Rep. Jon Jacobsen and members of a task force speak during a State Capitol news conference Jan. 4, 2022, about a bill they have proposed to prohibit employer vaccine mandates in Iowa. (Photo by Katie Akin/Iowa Capital Dispatch)
State Rep. Jon Jacobsen paced, microphone in hand, around a table of anti-mandate organizers, as he unveiled a proposal to prohibit Iowa businesses from requiring employees to be vaccinated or wear masks.
“I can’t think of a greater civil rights issue than this,” Jacobsen said, comparing mandatory employer vaccinations to “an indentured servant-slash-slave relationship.”
If passed, the bill would prohibit businesses, including health care facilities, from asking employees to disclose their vaccination status. Businesses could not require employees or customers to wear face coverings, and they could not deny employment or service based on a person’s vaccination status.
If an employer violated the bill and required vaccinations, they would be liable “for any adverse reactions, injuries, disabilities or death” that resulted from the requirement. The business would also lose state licenses or permits.
The bill encompasses all vaccines, not just those against COVID-19. Schools would still be allowed to require vaccination and keep information on students’ medical histories.
It’s unclear how much support the bill has within the Republican majority. Party leadership on Tuesday encouraged legislators to wait until the U.S. Supreme Court rules on federal vaccine mandates before enacting new state policy.
“I look for (the Supreme Court) and I anticipate that they would put forward their ruling in a timely manner,” Gov. Kim Reynolds told reporters. “They understand the confusion that this has caused, the back and forth in the courts.”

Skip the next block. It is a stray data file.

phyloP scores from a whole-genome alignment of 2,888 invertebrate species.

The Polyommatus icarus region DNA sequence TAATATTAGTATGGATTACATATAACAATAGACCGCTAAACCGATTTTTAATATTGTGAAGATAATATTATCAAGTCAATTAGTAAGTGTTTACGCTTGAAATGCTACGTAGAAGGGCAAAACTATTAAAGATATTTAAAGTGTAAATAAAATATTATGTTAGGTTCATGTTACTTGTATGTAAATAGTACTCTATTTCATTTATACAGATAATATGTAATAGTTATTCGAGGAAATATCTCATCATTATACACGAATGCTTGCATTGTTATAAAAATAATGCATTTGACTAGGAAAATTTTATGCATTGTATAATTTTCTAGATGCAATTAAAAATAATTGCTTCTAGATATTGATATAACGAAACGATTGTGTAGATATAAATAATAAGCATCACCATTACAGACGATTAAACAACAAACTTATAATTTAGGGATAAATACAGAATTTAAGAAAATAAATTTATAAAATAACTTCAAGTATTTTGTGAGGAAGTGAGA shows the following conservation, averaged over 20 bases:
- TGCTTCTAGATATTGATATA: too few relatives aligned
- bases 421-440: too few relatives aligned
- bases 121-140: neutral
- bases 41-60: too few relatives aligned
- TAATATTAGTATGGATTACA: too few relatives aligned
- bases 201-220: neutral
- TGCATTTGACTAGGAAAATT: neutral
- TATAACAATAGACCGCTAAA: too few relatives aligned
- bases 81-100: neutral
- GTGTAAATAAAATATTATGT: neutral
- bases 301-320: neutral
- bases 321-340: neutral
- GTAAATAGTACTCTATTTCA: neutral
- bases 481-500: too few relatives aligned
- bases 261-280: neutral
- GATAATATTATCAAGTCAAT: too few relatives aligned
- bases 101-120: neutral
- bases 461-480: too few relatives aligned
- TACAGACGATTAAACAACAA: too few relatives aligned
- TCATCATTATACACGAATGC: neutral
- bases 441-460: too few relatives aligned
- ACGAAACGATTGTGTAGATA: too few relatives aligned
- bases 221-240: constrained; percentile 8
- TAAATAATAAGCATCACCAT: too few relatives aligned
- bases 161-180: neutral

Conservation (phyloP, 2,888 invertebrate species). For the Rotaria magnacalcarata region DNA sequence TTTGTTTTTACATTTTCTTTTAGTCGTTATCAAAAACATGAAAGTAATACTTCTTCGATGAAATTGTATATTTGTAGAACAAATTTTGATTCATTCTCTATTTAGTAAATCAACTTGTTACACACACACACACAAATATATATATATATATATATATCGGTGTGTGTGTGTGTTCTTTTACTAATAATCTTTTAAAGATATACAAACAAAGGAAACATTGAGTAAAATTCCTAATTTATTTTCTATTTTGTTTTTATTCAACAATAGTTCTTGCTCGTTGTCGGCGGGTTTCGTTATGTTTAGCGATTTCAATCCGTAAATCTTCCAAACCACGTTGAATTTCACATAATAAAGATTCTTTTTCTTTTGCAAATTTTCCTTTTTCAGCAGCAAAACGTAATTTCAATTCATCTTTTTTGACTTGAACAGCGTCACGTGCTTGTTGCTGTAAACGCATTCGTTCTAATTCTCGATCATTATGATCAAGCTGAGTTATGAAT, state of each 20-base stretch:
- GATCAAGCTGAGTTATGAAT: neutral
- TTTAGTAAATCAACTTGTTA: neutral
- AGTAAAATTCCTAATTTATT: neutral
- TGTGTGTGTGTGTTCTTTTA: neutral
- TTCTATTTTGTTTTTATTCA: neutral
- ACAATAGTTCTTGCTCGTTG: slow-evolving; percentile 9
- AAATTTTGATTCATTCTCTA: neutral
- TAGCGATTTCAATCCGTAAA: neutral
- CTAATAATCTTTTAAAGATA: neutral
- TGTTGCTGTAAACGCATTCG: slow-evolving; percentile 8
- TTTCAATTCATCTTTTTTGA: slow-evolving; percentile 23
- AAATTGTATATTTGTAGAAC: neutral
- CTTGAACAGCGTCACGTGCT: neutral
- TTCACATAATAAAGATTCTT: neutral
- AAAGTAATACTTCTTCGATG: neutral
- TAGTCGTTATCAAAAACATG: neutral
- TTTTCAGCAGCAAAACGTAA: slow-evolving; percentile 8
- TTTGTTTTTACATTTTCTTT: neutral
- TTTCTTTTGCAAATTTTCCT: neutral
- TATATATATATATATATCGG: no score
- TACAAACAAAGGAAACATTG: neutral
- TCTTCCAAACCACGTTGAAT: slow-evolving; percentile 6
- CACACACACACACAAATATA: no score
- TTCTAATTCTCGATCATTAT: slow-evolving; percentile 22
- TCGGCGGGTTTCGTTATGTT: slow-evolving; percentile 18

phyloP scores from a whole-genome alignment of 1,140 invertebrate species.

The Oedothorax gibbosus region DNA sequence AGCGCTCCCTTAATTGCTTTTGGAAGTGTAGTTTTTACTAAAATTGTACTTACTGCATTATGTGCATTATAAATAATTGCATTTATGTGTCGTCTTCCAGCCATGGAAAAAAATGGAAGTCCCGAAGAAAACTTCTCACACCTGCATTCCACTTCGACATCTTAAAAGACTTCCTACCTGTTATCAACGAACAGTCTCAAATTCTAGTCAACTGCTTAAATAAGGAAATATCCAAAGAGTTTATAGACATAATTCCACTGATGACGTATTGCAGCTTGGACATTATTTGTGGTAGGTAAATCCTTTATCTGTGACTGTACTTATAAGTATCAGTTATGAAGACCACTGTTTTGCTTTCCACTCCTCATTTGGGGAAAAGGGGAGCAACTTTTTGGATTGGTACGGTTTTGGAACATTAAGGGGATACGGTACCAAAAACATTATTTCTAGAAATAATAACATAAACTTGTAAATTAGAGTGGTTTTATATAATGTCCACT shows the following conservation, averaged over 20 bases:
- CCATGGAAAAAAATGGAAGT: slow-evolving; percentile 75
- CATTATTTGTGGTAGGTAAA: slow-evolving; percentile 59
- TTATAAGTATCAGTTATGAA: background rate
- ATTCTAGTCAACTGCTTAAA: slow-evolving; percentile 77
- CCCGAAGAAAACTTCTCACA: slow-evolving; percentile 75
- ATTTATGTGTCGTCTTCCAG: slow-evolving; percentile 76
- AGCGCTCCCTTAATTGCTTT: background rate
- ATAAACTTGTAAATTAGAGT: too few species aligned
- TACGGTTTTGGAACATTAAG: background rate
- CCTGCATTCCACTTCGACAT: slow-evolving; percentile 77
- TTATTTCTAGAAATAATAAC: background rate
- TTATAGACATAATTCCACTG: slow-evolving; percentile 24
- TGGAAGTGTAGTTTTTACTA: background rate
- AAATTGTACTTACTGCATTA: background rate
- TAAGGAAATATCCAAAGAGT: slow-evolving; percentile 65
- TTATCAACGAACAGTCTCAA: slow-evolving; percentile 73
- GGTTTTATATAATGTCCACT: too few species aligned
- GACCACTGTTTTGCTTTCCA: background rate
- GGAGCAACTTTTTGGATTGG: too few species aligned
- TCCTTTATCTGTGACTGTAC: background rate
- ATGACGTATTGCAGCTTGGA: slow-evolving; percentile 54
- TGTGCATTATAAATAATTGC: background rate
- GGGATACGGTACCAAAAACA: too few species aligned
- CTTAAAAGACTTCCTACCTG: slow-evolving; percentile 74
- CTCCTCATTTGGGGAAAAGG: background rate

Jacobsen, R-Council Bluffs, was nonetheless optimistic about the bill, noting that the Supreme Court would begin hearing arguments on federal vaccine mandates on Friday.
“The Venn diagrams are intersecting perfectly, I think, for us to take this up at the precise time that the Supreme Court is deliberating on this,” he said.
The legislative session begins Jan. 10.
How did we get here?
Iowa lawmakers convened in late October for a special session on redistricting. That day, they passed a law requiring businesses to accept broad exemptions to vaccine mandates, and allowing people fired for refusing the vaccine to collect unemployment.
Anti-mandate protesters said at the time the law didn’t go far enough to protect unvaccinated Iowans. Some Republican lawmakers, including Jacobsen, agreed.
Rep. Bobby Kaufmann, chair of the House State Government Committee, appointed Jacobsen to create a task force and write the next iteration of an employer vaccine mandate bill – a more comprehensive version than the bill passed during the one-day special session.
The task force included Rep. Mark Cisneros, R-Muscatine, and members from several groups organizing against the vaccine mandate. Leading Tuesday’s meeting were three representatives from Informed Choice Iowa, an anti-mandate group that led protests at the Capitol and across the state.
“This bill is not a ‘feel good’ bill, but a bill to truly protect the rights of Iowans and to hold those accountable who seek to violate those rights,” said Kathryn Kueter, a legislative liaison for Informed Choice Iowa.
Bill leaders compared the new proposal to a Montana law, passed in the spring of 2021. That law prohibits discrimination based on vaccine status. That Daily Montanan reported the Montana law was, by most accounts, the most restrictive law against vaccine mandates in the U.S.
But the proposal in Iowa would go a step further. Montana’s law allows mask mandates and incentives to receive the vaccine. The proposed Iowa bill would prohibit both things.
Plus, the Montana law explicitly allows health care facilities to follow federal guidance on employee vaccines, whereas the Iowa law does not provide exemptions for health care or address the discrepancy between state and federal law.
The bill has a long way to go before it reaches Reynolds’ desk, but Jacobsen said he observed lawmakers becoming more engaged in the issue in recent months.
“People see the light when they can feel the heat,” he said.
A full draft of the bill is not yet available online, but bill leaders distributed a printed copy at Tuesday’s meeting. Full text below:
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